The Perfect Weapon (1991)
By: Devon B. on July 29, 2012  | 
DVD
Paramount | Region Free | 1.78:1, 1080p | English DTS-HD Master Audio 2.0 | 85 minutes (Full Specs)
The Movie
Cover Art
Credits
Director: Mark DiSalle
Starring: Jeff Speakman, James Hong, Mako, Professor Toru Tanaka, Mariska Hargitay
Screenplay: David C. Wilson
Country: USA
External Links
IMDB Purchase YouTube
I haven't always had a love for so-bad-it's-good cinema. In fact, when I was younger, I used to get really annoyed at stupid things in movies that I would find hilarious now. A clear turning point came in 1991, with the release of The Perfect Weapon. The film was a vehicle for Jeff Speakman, whose big claim to fame up to that point was a bit part in Wrong Bet. The Perfect Weapon was intended to launch Speakman as a new action hero, but his hair wasn't as interesting as Steven Seagal's so he almost immediately fell into the Direct-To-Video category, whereas Stevie got to appear in theatres for another decade.

In The Perfect Weapon, Speakman plays "Jeff," which I'm sure was a stretch for him. Jeff didn't cope with the loss of his mother as a boy, and his father struggled to raise him. A friend of the family suggested Jeff take up Kenpo to teach him discipline, and while that didn't really work for anger management, it certainly taught Jeff how to fight so good he can knock people out through their football helmet – I woulda thought that would just break Jeff's foot, not hurt the other guy, but that's just how badass Kenpo is. After the jock beating, Jeff was ostracised from his family, and grew up to be a still pretty angry guy who is still studying Kenpo. When the family friend is being bullied by drug dealers, Speakman finds out about it because he coincidentally rings just as the bullying is happening. Speakman comes 'round for a visit, and immediately beats up the Korean mafia. This results in his friend getting murdered, which sets Speakman on a vengeance-seeking rampage.

I didn't really like the movie back when it was released, but there was one ridiculous plot point that instead of annoying me just made me chuckle. It happens fairly late in the film, so if you haven't seen the movie skip the rest of this paragraph unless you want a spoiler. When Speakman sets off on his vendetta, he meets up with a gangster (played by the great James Hong) who tells him who murdered his friend. Speakman fights his way in to kill the guy, but the guy just tells Speakman he's got it wrong and it was Hong what done it. Speakman then immediately stops that vendetta and begins one against Hong. I could not believe this was happening when I first saw the movie, and even one of the characters comments that it's an odd situation. This may well have been the point in my life where I decided it was okay to laugh at things that movies got horribly wrong rather than get upset and confused. If only I'd stopped The Perfect Weapon and played it again from the beginning I might've really loved the movie with my newly developed power of positive pisstaking.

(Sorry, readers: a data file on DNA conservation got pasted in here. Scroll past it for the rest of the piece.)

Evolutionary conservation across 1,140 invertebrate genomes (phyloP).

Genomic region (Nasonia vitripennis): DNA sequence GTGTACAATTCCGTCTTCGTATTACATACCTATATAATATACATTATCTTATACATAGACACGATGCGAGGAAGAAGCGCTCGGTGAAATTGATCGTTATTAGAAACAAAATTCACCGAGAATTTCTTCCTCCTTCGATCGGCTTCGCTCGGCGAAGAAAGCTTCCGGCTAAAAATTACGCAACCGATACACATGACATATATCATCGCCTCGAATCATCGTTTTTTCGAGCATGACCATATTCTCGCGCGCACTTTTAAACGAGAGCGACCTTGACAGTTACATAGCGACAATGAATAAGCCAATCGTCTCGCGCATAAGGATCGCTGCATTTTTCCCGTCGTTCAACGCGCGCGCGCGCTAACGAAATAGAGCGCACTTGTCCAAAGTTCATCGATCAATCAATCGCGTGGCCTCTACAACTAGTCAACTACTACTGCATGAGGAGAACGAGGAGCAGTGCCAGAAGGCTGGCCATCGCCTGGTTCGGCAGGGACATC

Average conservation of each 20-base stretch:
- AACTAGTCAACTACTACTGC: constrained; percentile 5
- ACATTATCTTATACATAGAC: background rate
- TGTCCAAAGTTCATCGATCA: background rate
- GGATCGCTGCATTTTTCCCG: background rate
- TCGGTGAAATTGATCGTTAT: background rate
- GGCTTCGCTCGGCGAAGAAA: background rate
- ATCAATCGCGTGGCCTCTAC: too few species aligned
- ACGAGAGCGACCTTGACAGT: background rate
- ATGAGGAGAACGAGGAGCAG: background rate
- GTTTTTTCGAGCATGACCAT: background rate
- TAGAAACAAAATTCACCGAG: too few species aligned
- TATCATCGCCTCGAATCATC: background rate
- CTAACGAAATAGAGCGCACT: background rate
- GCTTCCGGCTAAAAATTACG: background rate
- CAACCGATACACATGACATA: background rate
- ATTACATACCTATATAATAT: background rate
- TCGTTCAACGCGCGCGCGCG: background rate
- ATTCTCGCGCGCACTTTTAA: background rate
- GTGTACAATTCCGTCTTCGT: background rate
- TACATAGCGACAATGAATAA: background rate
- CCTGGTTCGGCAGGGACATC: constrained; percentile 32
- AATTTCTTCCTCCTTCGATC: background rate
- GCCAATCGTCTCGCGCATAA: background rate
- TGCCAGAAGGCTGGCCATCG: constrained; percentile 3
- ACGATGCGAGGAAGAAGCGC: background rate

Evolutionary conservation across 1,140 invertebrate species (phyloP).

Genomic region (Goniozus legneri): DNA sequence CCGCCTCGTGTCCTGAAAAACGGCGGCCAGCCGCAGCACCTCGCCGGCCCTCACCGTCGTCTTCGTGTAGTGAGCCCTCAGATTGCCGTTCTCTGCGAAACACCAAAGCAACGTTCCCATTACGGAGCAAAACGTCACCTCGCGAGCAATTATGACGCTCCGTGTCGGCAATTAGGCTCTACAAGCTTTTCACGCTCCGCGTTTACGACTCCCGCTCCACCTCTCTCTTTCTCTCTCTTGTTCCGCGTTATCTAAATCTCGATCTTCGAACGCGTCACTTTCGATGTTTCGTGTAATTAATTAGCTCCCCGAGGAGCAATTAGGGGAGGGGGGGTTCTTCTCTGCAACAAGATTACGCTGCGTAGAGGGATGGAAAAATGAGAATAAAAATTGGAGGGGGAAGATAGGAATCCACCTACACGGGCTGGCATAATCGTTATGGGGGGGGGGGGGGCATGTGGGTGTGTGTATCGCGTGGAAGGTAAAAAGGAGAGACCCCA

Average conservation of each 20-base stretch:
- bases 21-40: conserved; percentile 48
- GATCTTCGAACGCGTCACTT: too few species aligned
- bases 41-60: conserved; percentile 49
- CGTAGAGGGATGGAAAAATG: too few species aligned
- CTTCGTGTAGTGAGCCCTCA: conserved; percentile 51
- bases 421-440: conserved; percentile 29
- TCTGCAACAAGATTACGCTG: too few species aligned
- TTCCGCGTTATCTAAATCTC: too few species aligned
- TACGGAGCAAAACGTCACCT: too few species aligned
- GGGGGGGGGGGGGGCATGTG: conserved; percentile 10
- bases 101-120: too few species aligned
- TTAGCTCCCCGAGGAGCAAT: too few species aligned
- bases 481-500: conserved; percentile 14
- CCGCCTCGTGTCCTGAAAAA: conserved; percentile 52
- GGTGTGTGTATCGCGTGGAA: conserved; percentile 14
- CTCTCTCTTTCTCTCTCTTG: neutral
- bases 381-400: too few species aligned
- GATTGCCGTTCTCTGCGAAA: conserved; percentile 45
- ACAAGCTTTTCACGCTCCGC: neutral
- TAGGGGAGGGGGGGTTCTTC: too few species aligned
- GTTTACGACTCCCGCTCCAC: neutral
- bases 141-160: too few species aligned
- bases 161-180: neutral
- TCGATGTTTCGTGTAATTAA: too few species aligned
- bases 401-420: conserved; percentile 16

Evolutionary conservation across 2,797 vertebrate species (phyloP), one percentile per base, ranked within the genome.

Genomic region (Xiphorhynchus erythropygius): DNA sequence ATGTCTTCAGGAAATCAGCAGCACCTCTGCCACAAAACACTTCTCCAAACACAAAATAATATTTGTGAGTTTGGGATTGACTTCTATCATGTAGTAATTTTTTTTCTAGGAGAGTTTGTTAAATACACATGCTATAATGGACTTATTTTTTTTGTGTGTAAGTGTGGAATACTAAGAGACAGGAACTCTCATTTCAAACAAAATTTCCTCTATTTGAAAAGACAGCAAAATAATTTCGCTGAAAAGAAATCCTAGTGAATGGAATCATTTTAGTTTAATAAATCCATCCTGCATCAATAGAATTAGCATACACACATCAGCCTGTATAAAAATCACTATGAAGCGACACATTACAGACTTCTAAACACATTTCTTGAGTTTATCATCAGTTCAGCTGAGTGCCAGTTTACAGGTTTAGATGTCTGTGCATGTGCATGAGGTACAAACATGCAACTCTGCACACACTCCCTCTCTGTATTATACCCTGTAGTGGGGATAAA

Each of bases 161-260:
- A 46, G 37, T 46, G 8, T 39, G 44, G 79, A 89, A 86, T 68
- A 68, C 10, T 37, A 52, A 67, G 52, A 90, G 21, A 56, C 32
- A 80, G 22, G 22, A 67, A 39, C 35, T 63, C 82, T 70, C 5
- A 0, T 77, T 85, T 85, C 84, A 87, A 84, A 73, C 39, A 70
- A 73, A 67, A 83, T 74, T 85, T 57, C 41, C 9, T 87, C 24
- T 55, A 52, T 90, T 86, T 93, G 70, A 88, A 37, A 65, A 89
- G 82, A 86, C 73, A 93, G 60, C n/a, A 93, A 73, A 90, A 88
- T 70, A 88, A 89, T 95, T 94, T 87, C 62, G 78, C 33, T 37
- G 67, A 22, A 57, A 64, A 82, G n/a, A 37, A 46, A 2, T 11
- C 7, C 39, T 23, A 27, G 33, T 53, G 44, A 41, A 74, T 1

Because this movie is fucking ridiculous from the get go. It starts oh so subtly with Speakman doing a topless kata to the song "Power." It's not just a topless kata, it's a loooooong topless kata. Maybe it was meant to draw in women, but I like to think it was included for the all important gay audience, the target demographic that helped make things like Commando so special. After the first scene, The Perfect Weapon is plagued with bad dialogue, ham fisted plot points and awkward flashbacks. It's a formulaic 80s actioner, though it was released in the early 90s, and if you can laugh between the fights, it's fun. The fights aren't always directed well, but Speakman had skills, and he makes a good army-of-one protagonist, and he's given a high-quality final adversary from Professor Toru Tanaka, perfectly cast as a virtually indestructible henchman.

The Perfect Weapon is a bit of stupid fluff, but it's an enjoyable popcorn flick. It's a shame Speakman didn't get a series after this one, because if fuckin' Dudikoff could get a franchise anyone should've been able to.
Video
The film is presented at the slightly cropped ratio of 1.78:1. There're a few spots and some edge enhancement, but usually the movie is clean. The print is at times a bit soft, but usually there's good detail. The colour seemed a bit muted in some scenes, but overall I'm pleased with the transfer. Millions weren't spent restoring it, but it's perfectly suitable.
Audio
Audio is a DTS-HD Master Audio 2.0 track, and a lossless presentation of the film's original mix is never gonna be baulked at by me. It won't test the set up too much, but there're some pleasing thumps when people get hit.
Extra Features
Scene selection?
The Verdict
For me, this is what Blu-ray is all about: a nice looking transfer of a movie with the original audio. An interview or something would've been appreciated, but if you're not fussed about extras the film itself is well presented here. 
Movie Score
Disc Score
Overall Score

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